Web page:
Sunday, November 28, 2010

Former Supreme Court Justice Takes on the Death Penalty

Former U.S. Supreme Court Justice John Paul Stevens recently wrote a book review for the New York Review of Books. The book is entitled “Peculiar Institution: America’s Death Penalty in an Age of Abolition,” written by David Garland, a professor of law and sociology at New York University.

The New York Times describes the review in this way, "In a detailed, candid and critical essay to be published this week in The New York Review of Books, he wrote that personnel changes on the court, coupled with “regrettable judicial activism,” had created a system of capital punishment that is shot through with racism, skewed toward conviction, infected with politics and tinged with hysteria."

In 1976, after just joining the Court, Stevens voted to reinstate the death penalty. In 2008, two years before he announced his retirement, Justice Stevens reversed course and in a concurrence said that he now believed the death penalty to be unconstitutional.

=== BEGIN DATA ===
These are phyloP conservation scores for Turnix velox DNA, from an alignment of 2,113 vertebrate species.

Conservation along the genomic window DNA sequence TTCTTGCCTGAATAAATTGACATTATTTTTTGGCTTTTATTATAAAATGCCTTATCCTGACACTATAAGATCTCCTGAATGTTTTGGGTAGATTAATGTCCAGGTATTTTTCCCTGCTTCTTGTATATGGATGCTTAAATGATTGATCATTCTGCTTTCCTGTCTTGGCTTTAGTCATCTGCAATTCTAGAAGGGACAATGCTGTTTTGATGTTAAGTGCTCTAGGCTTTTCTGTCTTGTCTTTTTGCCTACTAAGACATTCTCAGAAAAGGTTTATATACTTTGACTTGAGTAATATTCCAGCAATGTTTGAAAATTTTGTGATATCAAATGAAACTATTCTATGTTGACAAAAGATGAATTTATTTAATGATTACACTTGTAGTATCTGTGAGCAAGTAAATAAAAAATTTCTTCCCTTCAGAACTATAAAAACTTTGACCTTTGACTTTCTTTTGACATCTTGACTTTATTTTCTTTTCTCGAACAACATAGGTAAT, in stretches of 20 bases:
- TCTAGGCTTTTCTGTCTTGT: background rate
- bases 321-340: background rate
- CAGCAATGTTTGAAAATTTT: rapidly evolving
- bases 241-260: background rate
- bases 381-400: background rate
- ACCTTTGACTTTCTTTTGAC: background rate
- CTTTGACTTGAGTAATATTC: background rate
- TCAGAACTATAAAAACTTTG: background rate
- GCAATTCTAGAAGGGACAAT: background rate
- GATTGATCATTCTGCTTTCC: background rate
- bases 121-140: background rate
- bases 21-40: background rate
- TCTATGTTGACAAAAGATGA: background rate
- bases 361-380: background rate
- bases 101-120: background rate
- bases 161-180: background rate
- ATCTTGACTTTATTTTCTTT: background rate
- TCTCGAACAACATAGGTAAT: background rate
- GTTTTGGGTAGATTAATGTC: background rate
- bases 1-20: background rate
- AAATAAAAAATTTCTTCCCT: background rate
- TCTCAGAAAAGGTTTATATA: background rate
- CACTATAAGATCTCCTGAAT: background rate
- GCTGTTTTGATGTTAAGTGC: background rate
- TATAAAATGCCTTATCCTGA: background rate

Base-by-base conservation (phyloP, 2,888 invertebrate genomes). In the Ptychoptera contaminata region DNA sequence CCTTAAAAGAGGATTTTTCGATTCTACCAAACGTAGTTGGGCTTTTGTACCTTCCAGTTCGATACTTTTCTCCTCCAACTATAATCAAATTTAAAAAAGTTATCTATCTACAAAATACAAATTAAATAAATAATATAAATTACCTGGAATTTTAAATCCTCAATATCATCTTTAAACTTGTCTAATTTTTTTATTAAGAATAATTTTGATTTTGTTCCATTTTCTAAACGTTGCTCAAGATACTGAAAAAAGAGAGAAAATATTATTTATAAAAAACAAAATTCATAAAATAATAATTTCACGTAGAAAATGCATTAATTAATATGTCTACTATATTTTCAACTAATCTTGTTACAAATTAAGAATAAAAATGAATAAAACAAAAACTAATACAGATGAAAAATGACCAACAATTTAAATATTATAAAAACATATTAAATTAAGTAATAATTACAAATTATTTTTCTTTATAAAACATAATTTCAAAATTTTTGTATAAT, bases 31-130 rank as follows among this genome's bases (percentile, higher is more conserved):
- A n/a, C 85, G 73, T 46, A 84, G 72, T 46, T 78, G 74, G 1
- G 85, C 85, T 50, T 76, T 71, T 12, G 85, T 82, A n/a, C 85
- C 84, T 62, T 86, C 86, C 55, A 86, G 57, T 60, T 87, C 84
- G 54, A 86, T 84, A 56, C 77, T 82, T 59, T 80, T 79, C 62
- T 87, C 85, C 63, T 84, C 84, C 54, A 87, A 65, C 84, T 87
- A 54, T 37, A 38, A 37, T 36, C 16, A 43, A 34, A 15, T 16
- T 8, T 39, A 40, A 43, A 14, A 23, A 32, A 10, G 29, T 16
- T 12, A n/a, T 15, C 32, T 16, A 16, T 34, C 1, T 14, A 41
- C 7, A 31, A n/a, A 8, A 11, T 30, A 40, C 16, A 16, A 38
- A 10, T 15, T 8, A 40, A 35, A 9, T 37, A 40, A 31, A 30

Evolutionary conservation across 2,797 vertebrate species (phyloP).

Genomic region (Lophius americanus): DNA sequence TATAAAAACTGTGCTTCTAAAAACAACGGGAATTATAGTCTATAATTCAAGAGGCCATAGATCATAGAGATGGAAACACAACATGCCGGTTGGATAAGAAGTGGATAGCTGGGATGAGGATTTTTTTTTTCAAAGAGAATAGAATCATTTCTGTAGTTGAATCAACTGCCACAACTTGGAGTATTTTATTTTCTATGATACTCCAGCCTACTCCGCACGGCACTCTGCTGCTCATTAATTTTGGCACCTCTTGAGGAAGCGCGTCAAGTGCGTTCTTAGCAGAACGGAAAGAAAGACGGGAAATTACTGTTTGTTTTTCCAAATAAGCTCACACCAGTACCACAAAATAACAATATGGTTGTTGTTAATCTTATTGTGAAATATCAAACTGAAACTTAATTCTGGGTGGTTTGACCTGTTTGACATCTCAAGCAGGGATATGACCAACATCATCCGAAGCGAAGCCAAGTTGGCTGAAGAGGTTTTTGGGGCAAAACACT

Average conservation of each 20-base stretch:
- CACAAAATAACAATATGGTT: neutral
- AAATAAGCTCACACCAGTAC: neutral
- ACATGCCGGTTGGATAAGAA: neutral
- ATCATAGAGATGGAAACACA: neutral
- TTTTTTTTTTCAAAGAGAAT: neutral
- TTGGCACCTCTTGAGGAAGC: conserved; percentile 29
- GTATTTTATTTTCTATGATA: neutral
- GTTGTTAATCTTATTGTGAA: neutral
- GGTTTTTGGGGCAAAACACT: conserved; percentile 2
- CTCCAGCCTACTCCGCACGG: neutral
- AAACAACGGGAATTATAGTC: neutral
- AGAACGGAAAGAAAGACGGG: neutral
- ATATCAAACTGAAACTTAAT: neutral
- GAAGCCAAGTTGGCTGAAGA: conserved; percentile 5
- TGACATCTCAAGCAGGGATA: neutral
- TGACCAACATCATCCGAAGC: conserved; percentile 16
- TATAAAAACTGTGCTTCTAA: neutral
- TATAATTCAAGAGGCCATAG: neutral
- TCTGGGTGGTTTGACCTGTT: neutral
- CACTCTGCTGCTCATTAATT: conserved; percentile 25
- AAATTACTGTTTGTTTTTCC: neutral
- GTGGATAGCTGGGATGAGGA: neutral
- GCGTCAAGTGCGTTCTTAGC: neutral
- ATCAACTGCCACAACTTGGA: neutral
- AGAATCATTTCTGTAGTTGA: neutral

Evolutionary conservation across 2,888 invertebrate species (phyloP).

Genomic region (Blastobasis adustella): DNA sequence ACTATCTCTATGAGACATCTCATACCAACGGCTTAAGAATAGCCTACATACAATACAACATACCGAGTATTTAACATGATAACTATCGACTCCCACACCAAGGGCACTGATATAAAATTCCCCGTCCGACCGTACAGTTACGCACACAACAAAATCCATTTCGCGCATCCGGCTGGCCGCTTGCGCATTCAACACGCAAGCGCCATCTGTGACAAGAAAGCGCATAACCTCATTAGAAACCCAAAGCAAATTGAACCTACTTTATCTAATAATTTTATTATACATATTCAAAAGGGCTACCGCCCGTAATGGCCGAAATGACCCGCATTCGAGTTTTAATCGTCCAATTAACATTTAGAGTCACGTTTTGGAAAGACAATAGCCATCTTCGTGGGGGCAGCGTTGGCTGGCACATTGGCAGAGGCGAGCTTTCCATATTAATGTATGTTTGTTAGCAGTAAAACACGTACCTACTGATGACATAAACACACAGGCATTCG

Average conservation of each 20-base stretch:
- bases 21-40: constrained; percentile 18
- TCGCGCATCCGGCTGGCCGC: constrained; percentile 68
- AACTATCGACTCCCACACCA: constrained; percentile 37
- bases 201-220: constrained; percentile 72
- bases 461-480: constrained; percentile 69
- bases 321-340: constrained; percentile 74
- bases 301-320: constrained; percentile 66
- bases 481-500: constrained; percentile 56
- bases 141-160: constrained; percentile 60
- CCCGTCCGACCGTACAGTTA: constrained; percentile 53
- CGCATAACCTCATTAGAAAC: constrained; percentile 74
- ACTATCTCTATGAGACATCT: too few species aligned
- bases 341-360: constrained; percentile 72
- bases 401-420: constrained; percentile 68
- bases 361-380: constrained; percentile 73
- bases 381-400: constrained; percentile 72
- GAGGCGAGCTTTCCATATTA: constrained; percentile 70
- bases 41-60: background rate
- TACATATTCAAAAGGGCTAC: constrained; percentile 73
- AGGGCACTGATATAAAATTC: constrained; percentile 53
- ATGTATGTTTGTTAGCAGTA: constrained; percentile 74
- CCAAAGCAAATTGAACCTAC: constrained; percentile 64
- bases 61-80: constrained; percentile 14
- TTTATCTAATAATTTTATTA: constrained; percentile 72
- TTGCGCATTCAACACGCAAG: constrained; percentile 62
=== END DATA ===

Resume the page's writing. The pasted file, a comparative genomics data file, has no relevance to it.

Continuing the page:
According to the Times, Justice Stevens said the court took wrong turns in deciding how juries in death penalty cases are chosen and what evidence they may hear, in not looking closely enough at racial disparities in the capital justice system, and in failing to police the role politics can play in decisions to seek and impose the death penalty.

To read more:

No comments:

Post a Comment